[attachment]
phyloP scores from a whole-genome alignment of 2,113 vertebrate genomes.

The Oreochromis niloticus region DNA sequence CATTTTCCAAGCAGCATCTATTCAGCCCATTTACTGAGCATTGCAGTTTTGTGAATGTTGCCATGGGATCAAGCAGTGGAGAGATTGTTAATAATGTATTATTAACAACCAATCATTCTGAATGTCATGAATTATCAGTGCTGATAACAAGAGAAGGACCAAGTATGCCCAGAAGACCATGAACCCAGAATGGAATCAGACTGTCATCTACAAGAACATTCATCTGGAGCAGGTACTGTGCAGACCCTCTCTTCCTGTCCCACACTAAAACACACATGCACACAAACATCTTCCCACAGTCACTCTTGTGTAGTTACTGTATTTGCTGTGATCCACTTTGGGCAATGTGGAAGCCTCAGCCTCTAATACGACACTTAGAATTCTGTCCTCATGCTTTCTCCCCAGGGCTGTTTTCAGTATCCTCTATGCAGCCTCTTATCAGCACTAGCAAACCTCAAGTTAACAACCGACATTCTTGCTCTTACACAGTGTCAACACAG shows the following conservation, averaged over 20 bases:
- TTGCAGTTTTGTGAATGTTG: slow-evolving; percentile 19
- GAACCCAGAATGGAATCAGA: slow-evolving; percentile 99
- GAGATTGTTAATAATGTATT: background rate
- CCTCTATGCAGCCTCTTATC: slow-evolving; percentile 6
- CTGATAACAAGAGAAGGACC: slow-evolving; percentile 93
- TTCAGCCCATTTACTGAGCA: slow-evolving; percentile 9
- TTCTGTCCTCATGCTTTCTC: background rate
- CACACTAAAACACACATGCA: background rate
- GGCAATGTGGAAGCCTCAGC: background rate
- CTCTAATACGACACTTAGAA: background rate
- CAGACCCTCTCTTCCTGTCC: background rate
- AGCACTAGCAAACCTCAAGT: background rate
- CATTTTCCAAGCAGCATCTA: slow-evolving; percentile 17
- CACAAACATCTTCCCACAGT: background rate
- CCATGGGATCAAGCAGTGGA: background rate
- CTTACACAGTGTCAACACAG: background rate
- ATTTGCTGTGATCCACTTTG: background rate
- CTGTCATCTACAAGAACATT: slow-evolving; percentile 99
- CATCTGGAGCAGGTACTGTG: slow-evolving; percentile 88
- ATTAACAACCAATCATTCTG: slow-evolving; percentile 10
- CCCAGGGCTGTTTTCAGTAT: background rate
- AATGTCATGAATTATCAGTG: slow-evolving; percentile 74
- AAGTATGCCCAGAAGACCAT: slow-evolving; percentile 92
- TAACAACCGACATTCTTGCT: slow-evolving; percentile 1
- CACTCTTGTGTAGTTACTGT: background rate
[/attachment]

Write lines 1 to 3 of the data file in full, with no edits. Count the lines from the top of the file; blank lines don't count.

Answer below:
phyloP scores from a whole-genome alignment of 2,113 vertebrate genomes.

The Oreochromis niloticus region DNA sequence CATTTTCCAAGCAGCATCTATTCAGCCCATTTACTGAGCATTGCAGTTTTGTGAATGTTGCCATGGGATCAAGCAGTGGAGAGATTGTTAATAATGTATTATTAACAACCAATCATTCTGAATGTCATGAATTATCAGTGCTGATAACAAGAGAAGGACCAAGTATGCCCAGAAGACCATGAACCCAGAATGGAATCAGACTGTCATCTACAAGAACATTCATCTGGAGCAGGTACTGTGCAGACCCTCTCTTCCTGTCCCACACTAAAACACACATGCACACAAACATCTTCCCACAGTCACTCTTGTGTAGTTACTGTATTTGCTGTGATCCACTTTGGGCAATGTGGAAGCCTCAGCCTCTAATACGACACTTAGAATTCTGTCCTCATGCTTTCTCCCCAGGGCTGTTTTCAGTATCCTCTATGCAGCCTCTTATCAGCACTAGCAAACCTCAAGTTAACAACCGACATTCTTGCTCTTACACAGTGTCAACACAG shows the following conservation, averaged over 20 bases:
- TTGCAGTTTTGTGAATGTTG: slow-evolving; percentile 19